Carlson adds that all the airlines and hospitals have a copy of the list, and UCSD has a master copy.
“So god forbid there’s some air disaster, then each airline knows they can call each hospital to verify if that hospital has received any of the passengers by manifest,” Carlson says. “What they would do is they would either call or show up and say, ‘I’m from ABC Airlines and I’m looking for people who were associated with flight whatever.’ They can show us the manifest and we can say ‘yes, no, yes, yes, no.’ Or they can read it to us and we can say ‘that patient is not here’ or ‘that patient is here.’ ”

No information about a patient’s condition or personal details is given out, she says, only whether the patient is present or not present. This helps anxious family members find their loved ones as soon as possible.

“The quicker we can do that after any disaster, the better off [everyone is,]” Carlson says. “And you know, if you’ve followed the news, one of the hardest parts after a major disaster is reuniting people with their loved ones.”

Part of the need for the list is that different facilities have different positions as their contact person. For Sharp HealthCare, the point person for an air disaster is Carlson and the administrative liaison nurse, because both positions are on call 24/7.

Monthly meeting

The FAA says that airports like SAN are required to do mass casualty exercises every three years. Preiser says airports should include the hospitals in the planning, drilling, and conducting of those exercises, if hospitals haven’t been looped in already.

That said, though, meeting every three years isn’t enough to maintain the type of communications that SAN wants. So they invited local hospitals to visit more frequently.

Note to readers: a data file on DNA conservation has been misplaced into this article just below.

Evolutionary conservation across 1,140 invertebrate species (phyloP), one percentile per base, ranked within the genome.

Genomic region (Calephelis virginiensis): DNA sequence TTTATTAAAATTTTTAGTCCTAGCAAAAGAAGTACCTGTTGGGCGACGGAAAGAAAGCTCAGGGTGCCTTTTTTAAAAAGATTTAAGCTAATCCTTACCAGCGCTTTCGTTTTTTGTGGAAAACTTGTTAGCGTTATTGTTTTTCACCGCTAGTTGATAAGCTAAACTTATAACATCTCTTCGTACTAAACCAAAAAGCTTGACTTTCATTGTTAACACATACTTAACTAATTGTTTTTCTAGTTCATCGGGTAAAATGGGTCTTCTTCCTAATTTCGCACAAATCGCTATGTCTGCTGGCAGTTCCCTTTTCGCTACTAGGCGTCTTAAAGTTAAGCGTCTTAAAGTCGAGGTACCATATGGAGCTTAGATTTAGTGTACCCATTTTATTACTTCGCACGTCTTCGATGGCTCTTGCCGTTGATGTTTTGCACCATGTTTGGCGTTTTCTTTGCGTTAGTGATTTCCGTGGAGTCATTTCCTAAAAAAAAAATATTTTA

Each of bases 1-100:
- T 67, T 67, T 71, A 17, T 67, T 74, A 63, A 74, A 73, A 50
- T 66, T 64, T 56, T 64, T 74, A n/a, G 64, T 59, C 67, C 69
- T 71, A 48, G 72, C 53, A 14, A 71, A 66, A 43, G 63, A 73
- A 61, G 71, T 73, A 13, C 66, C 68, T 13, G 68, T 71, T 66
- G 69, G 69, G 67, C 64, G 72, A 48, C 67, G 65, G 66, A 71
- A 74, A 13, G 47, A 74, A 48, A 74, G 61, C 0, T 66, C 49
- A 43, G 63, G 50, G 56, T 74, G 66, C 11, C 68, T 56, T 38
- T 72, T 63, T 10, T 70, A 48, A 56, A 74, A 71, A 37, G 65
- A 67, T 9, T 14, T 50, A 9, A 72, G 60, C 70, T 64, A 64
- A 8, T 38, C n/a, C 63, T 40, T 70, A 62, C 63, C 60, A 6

“At our airport, we host a monthly meeting with our tenants, stakeholders, and outside agencies to review our emergency plans and do training of that sort, and have guest speakers,” Preiser says. “And the hospitals are included in that. The two main hospitals that we’ve really forged a great relationship with, Sharp [HealthCare] and UCSD Medical Center, they come to those meetings every month.”

The other hospitals are included in the passenger tracking contact sheet that is shared and updated annually with all of the airlines, she says. But Sharp HealthCare and UCSD Medical Center have led the charge when it comes to monthly meetings.

“Preiser will have training at the meeting for her staff or bring up things they need to know about,” says Carlson. “And we’re there mostly to make connections because she has representatives from all the airlines there. And we can say ‘hello, remember me, I’m from the hospital, this is how we can help you,’ etc.”
Preiser notes that airports and hospitals are similar in many ways, and the topics covered during the meeting are beneficial to both parties.

“The reason why hospitals like to attend [these meetings] is because they feel that the hospital environment is very similar to an airport,” she says. “You have your employees, but you also have your transient group as well. We have passengers traveling in and out, and they have patients that are in and out. And so a lot of the emergency management challenges we have at an airport they have at a hospital. They think there’s great value in attending our emergency review training with our tenants so we can share ideas and lessons learned.”

[Sidebar]

PSA Flight 182—how bad a crash can be

The last plane crash in San Diego happened in 1978, when Pacific Southwest Airlines (PSA) Flight 182 collided with a Cessna Skyhawk 2,600 feet over the city. The planes fell into a North Park residential neighborhood, killing several more people on the ground. The crash killed 144 people, injured nine, and fully or partly destroyed 22 houses—either by impact or the resulting firestorm. It was the worst plane disaster in California’s history and the 9th deadliest in U.S. history. The crash was attributed to pilot error and air traffic control’s decision not to use radar separation procedures. It should be noted that the crash happened on a clear day, with good flying conditions, and that the planes were being flown by two expert pilots with 38,049 flight hours between them.